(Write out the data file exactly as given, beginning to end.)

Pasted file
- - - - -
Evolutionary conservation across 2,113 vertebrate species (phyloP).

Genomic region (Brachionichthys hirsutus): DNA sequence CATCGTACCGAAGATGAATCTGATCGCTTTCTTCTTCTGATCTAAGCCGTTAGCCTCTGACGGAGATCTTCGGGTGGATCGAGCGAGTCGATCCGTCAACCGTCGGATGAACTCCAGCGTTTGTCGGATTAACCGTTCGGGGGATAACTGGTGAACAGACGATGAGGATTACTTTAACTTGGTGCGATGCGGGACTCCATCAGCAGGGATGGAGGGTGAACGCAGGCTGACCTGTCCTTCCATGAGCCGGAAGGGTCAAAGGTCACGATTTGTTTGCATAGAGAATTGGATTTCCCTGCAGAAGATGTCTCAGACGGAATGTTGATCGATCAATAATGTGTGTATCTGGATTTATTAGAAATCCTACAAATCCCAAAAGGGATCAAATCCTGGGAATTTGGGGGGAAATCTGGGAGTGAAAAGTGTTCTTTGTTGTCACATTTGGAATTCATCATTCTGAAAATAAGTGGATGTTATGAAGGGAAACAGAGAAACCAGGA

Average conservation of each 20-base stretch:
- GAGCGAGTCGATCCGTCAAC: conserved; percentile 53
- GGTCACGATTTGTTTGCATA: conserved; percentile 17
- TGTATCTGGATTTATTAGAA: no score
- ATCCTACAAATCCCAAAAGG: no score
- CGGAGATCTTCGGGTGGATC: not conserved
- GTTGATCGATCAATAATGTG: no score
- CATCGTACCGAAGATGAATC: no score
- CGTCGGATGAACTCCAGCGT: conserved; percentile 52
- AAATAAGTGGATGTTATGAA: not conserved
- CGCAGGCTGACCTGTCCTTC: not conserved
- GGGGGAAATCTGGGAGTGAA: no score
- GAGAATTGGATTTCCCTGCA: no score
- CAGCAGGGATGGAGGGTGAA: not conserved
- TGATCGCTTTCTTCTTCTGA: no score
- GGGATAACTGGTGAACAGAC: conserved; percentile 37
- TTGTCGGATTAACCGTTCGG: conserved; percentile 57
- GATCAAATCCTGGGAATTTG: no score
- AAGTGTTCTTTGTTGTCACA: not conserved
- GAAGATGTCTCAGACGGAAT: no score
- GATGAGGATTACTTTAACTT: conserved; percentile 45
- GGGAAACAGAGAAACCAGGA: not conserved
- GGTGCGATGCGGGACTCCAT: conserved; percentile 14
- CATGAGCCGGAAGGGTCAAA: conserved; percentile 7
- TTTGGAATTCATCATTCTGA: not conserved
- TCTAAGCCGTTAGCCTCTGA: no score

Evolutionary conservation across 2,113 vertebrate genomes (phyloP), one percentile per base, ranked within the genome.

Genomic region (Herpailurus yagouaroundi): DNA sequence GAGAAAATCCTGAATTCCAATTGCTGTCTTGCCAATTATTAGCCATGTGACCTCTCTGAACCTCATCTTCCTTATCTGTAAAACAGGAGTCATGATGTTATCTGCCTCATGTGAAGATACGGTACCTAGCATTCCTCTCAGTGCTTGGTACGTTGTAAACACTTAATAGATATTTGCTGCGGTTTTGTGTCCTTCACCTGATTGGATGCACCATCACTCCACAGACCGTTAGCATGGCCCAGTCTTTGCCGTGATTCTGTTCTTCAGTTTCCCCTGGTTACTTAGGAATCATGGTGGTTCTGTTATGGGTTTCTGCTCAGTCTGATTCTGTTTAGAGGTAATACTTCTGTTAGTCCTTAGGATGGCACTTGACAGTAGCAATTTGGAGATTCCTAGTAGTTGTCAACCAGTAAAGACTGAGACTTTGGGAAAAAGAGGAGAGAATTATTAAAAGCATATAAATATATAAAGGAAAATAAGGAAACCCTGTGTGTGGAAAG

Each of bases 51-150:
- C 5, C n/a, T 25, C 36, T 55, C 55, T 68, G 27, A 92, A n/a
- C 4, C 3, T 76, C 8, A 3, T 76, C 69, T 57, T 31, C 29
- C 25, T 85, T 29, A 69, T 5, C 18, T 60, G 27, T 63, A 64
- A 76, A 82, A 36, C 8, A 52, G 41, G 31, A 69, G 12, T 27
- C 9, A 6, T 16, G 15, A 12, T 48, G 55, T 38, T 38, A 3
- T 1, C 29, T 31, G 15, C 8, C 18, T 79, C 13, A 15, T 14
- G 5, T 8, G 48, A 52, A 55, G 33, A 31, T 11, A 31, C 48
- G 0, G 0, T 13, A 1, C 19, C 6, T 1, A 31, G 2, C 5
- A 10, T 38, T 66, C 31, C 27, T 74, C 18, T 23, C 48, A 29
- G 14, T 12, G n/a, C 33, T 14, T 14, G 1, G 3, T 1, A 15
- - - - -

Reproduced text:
Evolutionary conservation across 2,113 vertebrate species (phyloP).

Genomic region (Brachionichthys hirsutus): DNA sequence CATCGTACCGAAGATGAATCTGATCGCTTTCTTCTTCTGATCTAAGCCGTTAGCCTCTGACGGAGATCTTCGGGTGGATCGAGCGAGTCGATCCGTCAACCGTCGGATGAACTCCAGCGTTTGTCGGATTAACCGTTCGGGGGATAACTGGTGAACAGACGATGAGGATTACTTTAACTTGGTGCGATGCGGGACTCCATCAGCAGGGATGGAGGGTGAACGCAGGCTGACCTGTCCTTCCATGAGCCGGAAGGGTCAAAGGTCACGATTTGTTTGCATAGAGAATTGGATTTCCCTGCAGAAGATGTCTCAGACGGAATGTTGATCGATCAATAATGTGTGTATCTGGATTTATTAGAAATCCTACAAATCCCAAAAGGGATCAAATCCTGGGAATTTGGGGGGAAATCTGGGAGTGAAAAGTGTTCTTTGTTGTCACATTTGGAATTCATCATTCTGAAAATAAGTGGATGTTATGAAGGGAAACAGAGAAACCAGGA

Average conservation of each 20-base stretch:
- GAGCGAGTCGATCCGTCAAC: conserved; percentile 53
- GGTCACGATTTGTTTGCATA: conserved; percentile 17
- TGTATCTGGATTTATTAGAA: no score
- ATCCTACAAATCCCAAAAGG: no score
- CGGAGATCTTCGGGTGGATC: not conserved
- GTTGATCGATCAATAATGTG: no score
- CATCGTACCGAAGATGAATC: no score
- CGTCGGATGAACTCCAGCGT: conserved; percentile 52
- AAATAAGTGGATGTTATGAA: not conserved
- CGCAGGCTGACCTGTCCTTC: not conserved
- GGGGGAAATCTGGGAGTGAA: no score
- GAGAATTGGATTTCCCTGCA: no score
- CAGCAGGGATGGAGGGTGAA: not conserved
- TGATCGCTTTCTTCTTCTGA: no score
- GGGATAACTGGTGAACAGAC: conserved; percentile 37
- TTGTCGGATTAACCGTTCGG: conserved; percentile 57
- GATCAAATCCTGGGAATTTG: no score
- AAGTGTTCTTTGTTGTCACA: not conserved
- GAAGATGTCTCAGACGGAAT: no score
- GATGAGGATTACTTTAACTT: conserved; percentile 45
- GGGAAACAGAGAAACCAGGA: not conserved
- GGTGCGATGCGGGACTCCAT: conserved; percentile 14
- CATGAGCCGGAAGGGTCAAA: conserved; percentile 7
- TTTGGAATTCATCATTCTGA: not conserved
- TCTAAGCCGTTAGCCTCTGA: no score

Evolutionary conservation across 2,113 vertebrate genomes (phyloP), one percentile per base, ranked within the genome.

Genomic region (Herpailurus yagouaroundi): DNA sequence GAGAAAATCCTGAATTCCAATTGCTGTCTTGCCAATTATTAGCCATGTGACCTCTCTGAACCTCATCTTCCTTATCTGTAAAACAGGAGTCATGATGTTATCTGCCTCATGTGAAGATACGGTACCTAGCATTCCTCTCAGTGCTTGGTACGTTGTAAACACTTAATAGATATTTGCTGCGGTTTTGTGTCCTTCACCTGATTGGATGCACCATCACTCCACAGACCGTTAGCATGGCCCAGTCTTTGCCGTGATTCTGTTCTTCAGTTTCCCCTGGTTACTTAGGAATCATGGTGGTTCTGTTATGGGTTTCTGCTCAGTCTGATTCTGTTTAGAGGTAATACTTCTGTTAGTCCTTAGGATGGCACTTGACAGTAGCAATTTGGAGATTCCTAGTAGTTGTCAACCAGTAAAGACTGAGACTTTGGGAAAAAGAGGAGAGAATTATTAAAAGCATATAAATATATAAAGGAAAATAAGGAAACCCTGTGTGTGGAAAG

Each of bases 51-150:
- C 5, C n/a, T 25, C 36, T 55, C 55, T 68, G 27, A 92, A n/a
- C 4, C 3, T 76, C 8, A 3, T 76, C 69, T 57, T 31, C 29
- C 25, T 85, T 29, A 69, T 5, C 18, T 60, G 27, T 63, A 64
- A 76, A 82, A 36, C 8, A 52, G 41, G 31, A 69, G 12, T 27
- C 9, A 6, T 16, G 15, A 12, T 48, G 55, T 38, T 38, A 3
- T 1, C 29, T 31, G 15, C 8, C 18, T 79, C 13, A 15, T 14
- G 5, T 8, G 48, A 52, A 55, G 33, A 31, T 11, A 31, C 48
- G 0, G 0, T 13, A 1, C 19, C 6, T 1, A 31, G 2, C 5
- A 10, T 38, T 66, C 31, C 27, T 74, C 18, T 23, C 48, A 29
- G 14, T 12, G n/a, C 33, T 14, T 14, G 1, G 3, T 1, A 15